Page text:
Not all custom BMWs are airhead boxers: The classic four-cylinder K-series is gaining a cult following. But tearing into a more modern K takes a special kind of nuts.
So let us introduce you to the Spanish outfit Pan Speed Shop. They’re fresh on the scene, which is why the name won’t ring any bells. But you might know the co-founder, Efraón Triana. Until recently he was the head wrench at Cafe Racer Dreams.
CRD are one of Europe’s most prolific shops, with customers lining up around the block. And many of those customers are after the same thing: CRD’s gorgeous signature style, often applied to a BMW.
This sort of bread and butter work keeps the lights on—but Efraón was seeking riskier pastures.
“I decided to leave CRD so that I could evolve, and create different concepts,” he tells us. “The BMW R100s were too many!”
So he’s partnered with friends Peter G. Tapia and César Serrano, and opened Pan Speed Shop in Madrid. This outlandish 2004 model K1200S is Pan’s first build, and what a debut it is—with the looks to match its blistering 165 horsepower performance.
“I wanted to make a machine with the appearance of having its own consciousness,” says Efraón. “She should convey movement—even when standing.”
Called ‘Meka,’ this K has been stripped of all its bodywork, revealing the quirky German engineering lurking beneath. For those not familiar with the K1200S—yes, that weird front suspension setup is OEM. Pan simply upgraded it with a Hagon shock.
But they left the main frame, wheels and ABS brakes standard. A wise move, considering the K1200S packs a Hayabusa-style punch.
“I wanted to take advantage of the technical features of the original motorcycle and performance,” he explains. “I never wanted to undo the work done by the engineers at BMW. I do not know more than them.”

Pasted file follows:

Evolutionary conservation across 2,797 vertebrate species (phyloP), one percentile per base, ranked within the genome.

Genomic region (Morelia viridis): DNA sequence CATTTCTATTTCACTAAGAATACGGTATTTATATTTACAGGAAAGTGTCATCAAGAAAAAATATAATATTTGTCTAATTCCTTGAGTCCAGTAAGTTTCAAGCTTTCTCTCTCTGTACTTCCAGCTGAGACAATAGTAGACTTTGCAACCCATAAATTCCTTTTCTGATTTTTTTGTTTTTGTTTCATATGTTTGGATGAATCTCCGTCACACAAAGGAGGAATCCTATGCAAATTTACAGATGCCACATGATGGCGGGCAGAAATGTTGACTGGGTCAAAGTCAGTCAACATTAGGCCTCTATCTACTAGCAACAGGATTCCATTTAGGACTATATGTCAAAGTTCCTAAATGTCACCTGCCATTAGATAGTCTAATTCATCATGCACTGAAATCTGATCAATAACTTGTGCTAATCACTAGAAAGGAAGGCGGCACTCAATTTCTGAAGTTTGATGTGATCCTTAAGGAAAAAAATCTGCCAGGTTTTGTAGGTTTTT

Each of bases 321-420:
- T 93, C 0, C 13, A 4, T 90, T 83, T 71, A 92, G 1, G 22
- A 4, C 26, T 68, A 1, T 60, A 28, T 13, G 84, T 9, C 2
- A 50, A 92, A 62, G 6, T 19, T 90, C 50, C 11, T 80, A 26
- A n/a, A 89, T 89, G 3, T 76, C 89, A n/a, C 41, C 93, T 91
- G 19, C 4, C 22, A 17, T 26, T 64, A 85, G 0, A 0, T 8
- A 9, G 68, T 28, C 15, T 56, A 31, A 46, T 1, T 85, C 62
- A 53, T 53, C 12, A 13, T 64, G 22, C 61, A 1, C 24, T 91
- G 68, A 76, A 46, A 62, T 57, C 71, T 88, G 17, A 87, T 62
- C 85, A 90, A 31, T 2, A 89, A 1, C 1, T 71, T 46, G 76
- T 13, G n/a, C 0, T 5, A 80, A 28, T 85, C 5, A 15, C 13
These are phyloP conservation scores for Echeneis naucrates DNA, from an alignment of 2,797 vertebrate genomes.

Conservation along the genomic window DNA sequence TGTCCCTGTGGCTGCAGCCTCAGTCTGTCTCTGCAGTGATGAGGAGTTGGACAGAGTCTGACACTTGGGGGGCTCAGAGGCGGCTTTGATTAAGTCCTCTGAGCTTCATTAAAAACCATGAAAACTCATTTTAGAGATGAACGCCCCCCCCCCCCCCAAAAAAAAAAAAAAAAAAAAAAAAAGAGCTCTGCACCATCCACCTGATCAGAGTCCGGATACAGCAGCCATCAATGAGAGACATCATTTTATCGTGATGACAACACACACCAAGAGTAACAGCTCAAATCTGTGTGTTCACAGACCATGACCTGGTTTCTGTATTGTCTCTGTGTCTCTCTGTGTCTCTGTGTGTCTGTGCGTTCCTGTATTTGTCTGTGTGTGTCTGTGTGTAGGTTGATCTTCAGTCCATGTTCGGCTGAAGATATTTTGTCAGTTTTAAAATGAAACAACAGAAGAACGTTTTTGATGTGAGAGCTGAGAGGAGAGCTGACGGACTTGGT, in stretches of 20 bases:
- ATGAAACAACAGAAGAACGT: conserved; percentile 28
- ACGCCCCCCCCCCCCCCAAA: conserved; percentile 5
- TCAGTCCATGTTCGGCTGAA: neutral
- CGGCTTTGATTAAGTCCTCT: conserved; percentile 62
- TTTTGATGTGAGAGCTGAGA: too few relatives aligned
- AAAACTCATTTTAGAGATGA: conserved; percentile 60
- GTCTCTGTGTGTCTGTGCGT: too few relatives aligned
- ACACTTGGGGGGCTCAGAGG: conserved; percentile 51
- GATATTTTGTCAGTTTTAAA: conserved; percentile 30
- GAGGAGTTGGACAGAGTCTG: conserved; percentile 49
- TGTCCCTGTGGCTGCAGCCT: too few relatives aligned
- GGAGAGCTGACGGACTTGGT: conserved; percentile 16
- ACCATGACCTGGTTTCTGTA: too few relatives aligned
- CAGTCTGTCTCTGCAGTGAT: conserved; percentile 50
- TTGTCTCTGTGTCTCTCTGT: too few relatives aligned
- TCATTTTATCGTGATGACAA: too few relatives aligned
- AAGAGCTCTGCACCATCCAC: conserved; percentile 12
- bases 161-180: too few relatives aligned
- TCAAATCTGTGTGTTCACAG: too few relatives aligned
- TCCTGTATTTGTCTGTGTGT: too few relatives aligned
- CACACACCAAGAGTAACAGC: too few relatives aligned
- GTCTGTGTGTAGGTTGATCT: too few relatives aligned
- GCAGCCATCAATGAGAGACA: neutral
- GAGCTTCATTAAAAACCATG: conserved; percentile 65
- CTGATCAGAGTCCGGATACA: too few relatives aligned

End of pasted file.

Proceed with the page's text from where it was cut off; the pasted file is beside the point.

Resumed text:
Efraón had no qualms about undoing the BMW design team’s work though. He spent countless hours hand-shaping completely new bodywork for the K1200S, drawing heavily on science fiction influences.
The new panels are aggressive and angular, often exposing moving parts that used to hide behind a fairing.
The tail section—perched atop a custom-made subframe—houses a military-inspired seat, and a discreet LED taillight. But it’s the headlight arrangement that really catches the eye.
Dual Xenon lights are mounted in a hand-made housing. They’re hidden by a pair of blinds that open automatically when the bike is switched on, thanks to small electro mechanical actuators.
Efraón rewired the bike around a Motogadget m-Unit controller. It’s housed just above the headlight, underneath a transparent cover. The turn signals are custom-made too: LED strips that flank the headlight.
Moving to the cockpit, Pan installed a digital dash and push buttons from Motogadget. They even went to the trouble of adding icons to the buttons, to help the rider figure out where everything is. The controls have also been upgraded to Brembo.
Take a peek in between the frame and bodywork, and you’ll notice the airbox has been replaced by K&N filters. The exhaust is a complete one-off—designed by Pan, and executed by Escapes GR.
There’s a lot of detail to absorb here. Take the exhaust, for example: the fins on the outlet are mimicked by a set of fins further forward, just behind the belly pan panels.
Special attention’s gone to finishes too, with every part treated to either a raw or distressed effect. All in all, it looks like the sort of bike Master Chief would carve canyons with on the weekends.
The scene is flooded with bikes that re-hash the same old formulas. Seeing a builder rise above the humdrum of the usual styles to build something truly original has us excited—and hopeful.
The only remaining question is: how long until we get to see the next Pan Speed Shop project? The anticipation is killing us.